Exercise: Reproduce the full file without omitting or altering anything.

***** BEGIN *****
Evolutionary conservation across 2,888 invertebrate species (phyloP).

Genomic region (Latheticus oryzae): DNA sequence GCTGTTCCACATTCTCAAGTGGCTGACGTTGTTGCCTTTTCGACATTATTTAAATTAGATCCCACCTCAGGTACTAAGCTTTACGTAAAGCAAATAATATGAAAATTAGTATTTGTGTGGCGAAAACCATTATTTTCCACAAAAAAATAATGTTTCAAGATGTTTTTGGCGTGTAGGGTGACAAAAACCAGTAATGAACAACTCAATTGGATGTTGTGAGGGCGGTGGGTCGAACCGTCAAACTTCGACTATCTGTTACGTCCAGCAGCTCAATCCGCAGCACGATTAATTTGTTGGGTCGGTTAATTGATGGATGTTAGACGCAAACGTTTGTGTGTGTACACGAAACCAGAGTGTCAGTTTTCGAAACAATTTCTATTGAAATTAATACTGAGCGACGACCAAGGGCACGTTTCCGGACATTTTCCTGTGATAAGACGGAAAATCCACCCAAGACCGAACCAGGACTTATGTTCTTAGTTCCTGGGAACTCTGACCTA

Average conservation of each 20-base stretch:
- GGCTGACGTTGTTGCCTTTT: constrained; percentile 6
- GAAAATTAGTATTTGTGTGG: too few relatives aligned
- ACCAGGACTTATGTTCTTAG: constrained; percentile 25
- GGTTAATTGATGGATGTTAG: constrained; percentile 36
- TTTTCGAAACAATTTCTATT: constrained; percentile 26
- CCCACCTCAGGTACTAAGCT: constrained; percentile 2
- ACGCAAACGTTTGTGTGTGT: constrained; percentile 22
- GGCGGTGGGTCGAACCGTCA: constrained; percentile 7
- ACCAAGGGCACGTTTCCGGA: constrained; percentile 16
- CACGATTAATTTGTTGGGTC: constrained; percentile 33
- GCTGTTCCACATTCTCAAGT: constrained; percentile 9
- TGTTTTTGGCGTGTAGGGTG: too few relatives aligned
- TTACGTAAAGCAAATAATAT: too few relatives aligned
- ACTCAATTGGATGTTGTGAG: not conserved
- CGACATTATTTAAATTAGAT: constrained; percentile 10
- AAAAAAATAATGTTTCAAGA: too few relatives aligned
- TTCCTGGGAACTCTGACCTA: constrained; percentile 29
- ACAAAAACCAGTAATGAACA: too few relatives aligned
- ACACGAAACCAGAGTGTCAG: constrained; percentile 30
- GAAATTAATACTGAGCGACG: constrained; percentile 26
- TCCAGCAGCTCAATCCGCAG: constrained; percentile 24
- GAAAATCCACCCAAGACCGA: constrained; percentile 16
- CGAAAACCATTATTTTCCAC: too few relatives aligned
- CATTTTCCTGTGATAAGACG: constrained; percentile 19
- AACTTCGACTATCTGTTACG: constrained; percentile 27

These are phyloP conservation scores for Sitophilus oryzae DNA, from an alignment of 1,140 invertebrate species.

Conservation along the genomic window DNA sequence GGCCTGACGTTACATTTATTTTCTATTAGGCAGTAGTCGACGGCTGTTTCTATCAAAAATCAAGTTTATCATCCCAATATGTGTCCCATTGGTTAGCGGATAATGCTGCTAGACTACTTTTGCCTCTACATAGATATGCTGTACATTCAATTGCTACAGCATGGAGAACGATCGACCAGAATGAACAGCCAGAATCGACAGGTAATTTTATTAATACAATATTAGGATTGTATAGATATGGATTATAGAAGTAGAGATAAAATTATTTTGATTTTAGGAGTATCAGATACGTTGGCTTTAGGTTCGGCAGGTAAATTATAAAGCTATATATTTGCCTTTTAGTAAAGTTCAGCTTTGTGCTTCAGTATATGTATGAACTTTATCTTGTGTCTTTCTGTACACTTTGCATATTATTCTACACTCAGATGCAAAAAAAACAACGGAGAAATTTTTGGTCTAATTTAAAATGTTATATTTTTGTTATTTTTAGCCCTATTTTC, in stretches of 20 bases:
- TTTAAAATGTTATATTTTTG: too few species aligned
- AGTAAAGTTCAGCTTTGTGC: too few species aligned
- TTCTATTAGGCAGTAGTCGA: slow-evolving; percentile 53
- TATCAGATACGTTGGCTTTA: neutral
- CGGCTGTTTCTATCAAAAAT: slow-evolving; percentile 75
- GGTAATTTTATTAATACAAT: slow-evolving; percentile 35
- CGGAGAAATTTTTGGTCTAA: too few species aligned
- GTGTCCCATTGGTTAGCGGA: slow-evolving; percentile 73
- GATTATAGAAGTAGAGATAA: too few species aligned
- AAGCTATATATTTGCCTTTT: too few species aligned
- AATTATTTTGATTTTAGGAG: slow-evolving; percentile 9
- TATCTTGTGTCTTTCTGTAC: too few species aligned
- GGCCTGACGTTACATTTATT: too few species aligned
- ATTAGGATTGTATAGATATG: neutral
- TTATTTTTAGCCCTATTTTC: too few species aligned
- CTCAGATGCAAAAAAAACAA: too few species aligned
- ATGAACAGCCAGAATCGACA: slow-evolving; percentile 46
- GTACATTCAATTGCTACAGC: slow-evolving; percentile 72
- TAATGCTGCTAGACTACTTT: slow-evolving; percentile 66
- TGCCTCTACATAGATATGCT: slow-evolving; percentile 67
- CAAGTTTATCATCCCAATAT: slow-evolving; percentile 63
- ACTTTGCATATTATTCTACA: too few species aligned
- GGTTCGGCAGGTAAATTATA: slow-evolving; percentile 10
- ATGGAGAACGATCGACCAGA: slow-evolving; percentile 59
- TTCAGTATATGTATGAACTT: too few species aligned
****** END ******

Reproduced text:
Evolutionary conservation across 2,888 invertebrate species (phyloP).

Genomic region (Latheticus oryzae): DNA sequence GCTGTTCCACATTCTCAAGTGGCTGACGTTGTTGCCTTTTCGACATTATTTAAATTAGATCCCACCTCAGGTACTAAGCTTTACGTAAAGCAAATAATATGAAAATTAGTATTTGTGTGGCGAAAACCATTATTTTCCACAAAAAAATAATGTTTCAAGATGTTTTTGGCGTGTAGGGTGACAAAAACCAGTAATGAACAACTCAATTGGATGTTGTGAGGGCGGTGGGTCGAACCGTCAAACTTCGACTATCTGTTACGTCCAGCAGCTCAATCCGCAGCACGATTAATTTGTTGGGTCGGTTAATTGATGGATGTTAGACGCAAACGTTTGTGTGTGTACACGAAACCAGAGTGTCAGTTTTCGAAACAATTTCTATTGAAATTAATACTGAGCGACGACCAAGGGCACGTTTCCGGACATTTTCCTGTGATAAGACGGAAAATCCACCCAAGACCGAACCAGGACTTATGTTCTTAGTTCCTGGGAACTCTGACCTA

Average conservation of each 20-base stretch:
- GGCTGACGTTGTTGCCTTTT: constrained; percentile 6
- GAAAATTAGTATTTGTGTGG: too few relatives aligned
- ACCAGGACTTATGTTCTTAG: constrained; percentile 25
- GGTTAATTGATGGATGTTAG: constrained; percentile 36
- TTTTCGAAACAATTTCTATT: constrained; percentile 26
- CCCACCTCAGGTACTAAGCT: constrained; percentile 2
- ACGCAAACGTTTGTGTGTGT: constrained; percentile 22
- GGCGGTGGGTCGAACCGTCA: constrained; percentile 7
- ACCAAGGGCACGTTTCCGGA: constrained; percentile 16
- CACGATTAATTTGTTGGGTC: constrained; percentile 33
- GCTGTTCCACATTCTCAAGT: constrained; percentile 9
- TGTTTTTGGCGTGTAGGGTG: too few relatives aligned
- TTACGTAAAGCAAATAATAT: too few relatives aligned
- ACTCAATTGGATGTTGTGAG: not conserved
- CGACATTATTTAAATTAGAT: constrained; percentile 10
- AAAAAAATAATGTTTCAAGA: too few relatives aligned
- TTCCTGGGAACTCTGACCTA: constrained; percentile 29
- ACAAAAACCAGTAATGAACA: too few relatives aligned
- ACACGAAACCAGAGTGTCAG: constrained; percentile 30
- GAAATTAATACTGAGCGACG: constrained; percentile 26
- TCCAGCAGCTCAATCCGCAG: constrained; percentile 24
- GAAAATCCACCCAAGACCGA: constrained; percentile 16
- CGAAAACCATTATTTTCCAC: too few relatives aligned
- CATTTTCCTGTGATAAGACG: constrained; percentile 19
- AACTTCGACTATCTGTTACG: constrained; percentile 27

These are phyloP conservation scores for Sitophilus oryzae DNA, from an alignment of 1,140 invertebrate species.

Conservation along the genomic window DNA sequence GGCCTGACGTTACATTTATTTTCTATTAGGCAGTAGTCGACGGCTGTTTCTATCAAAAATCAAGTTTATCATCCCAATATGTGTCCCATTGGTTAGCGGATAATGCTGCTAGACTACTTTTGCCTCTACATAGATATGCTGTACATTCAATTGCTACAGCATGGAGAACGATCGACCAGAATGAACAGCCAGAATCGACAGGTAATTTTATTAATACAATATTAGGATTGTATAGATATGGATTATAGAAGTAGAGATAAAATTATTTTGATTTTAGGAGTATCAGATACGTTGGCTTTAGGTTCGGCAGGTAAATTATAAAGCTATATATTTGCCTTTTAGTAAAGTTCAGCTTTGTGCTTCAGTATATGTATGAACTTTATCTTGTGTCTTTCTGTACACTTTGCATATTATTCTACACTCAGATGCAAAAAAAACAACGGAGAAATTTTTGGTCTAATTTAAAATGTTATATTTTTGTTATTTTTAGCCCTATTTTC, in stretches of 20 bases:
- TTTAAAATGTTATATTTTTG: too few species aligned
- AGTAAAGTTCAGCTTTGTGC: too few species aligned
- TTCTATTAGGCAGTAGTCGA: slow-evolving; percentile 53
- TATCAGATACGTTGGCTTTA: neutral
- CGGCTGTTTCTATCAAAAAT: slow-evolving; percentile 75
- GGTAATTTTATTAATACAAT: slow-evolving; percentile 35
- CGGAGAAATTTTTGGTCTAA: too few species aligned
- GTGTCCCATTGGTTAGCGGA: slow-evolving; percentile 73
- GATTATAGAAGTAGAGATAA: too few species aligned
- AAGCTATATATTTGCCTTTT: too few species aligned
- AATTATTTTGATTTTAGGAG: slow-evolving; percentile 9
- TATCTTGTGTCTTTCTGTAC: too few species aligned
- GGCCTGACGTTACATTTATT: too few species aligned
- ATTAGGATTGTATAGATATG: neutral
- TTATTTTTAGCCCTATTTTC: too few species aligned
- CTCAGATGCAAAAAAAACAA: too few species aligned
- ATGAACAGCCAGAATCGACA: slow-evolving; percentile 46
- GTACATTCAATTGCTACAGC: slow-evolving; percentile 72
- TAATGCTGCTAGACTACTTT: slow-evolving; percentile 66
- TGCCTCTACATAGATATGCT: slow-evolving; percentile 67
- CAAGTTTATCATCCCAATAT: slow-evolving; percentile 63
- ACTTTGCATATTATTCTACA: too few species aligned
- GGTTCGGCAGGTAAATTATA: slow-evolving; percentile 10
- ATGGAGAACGATCGACCAGA: slow-evolving; percentile 59
- TTCAGTATATGTATGAACTT: too few species aligned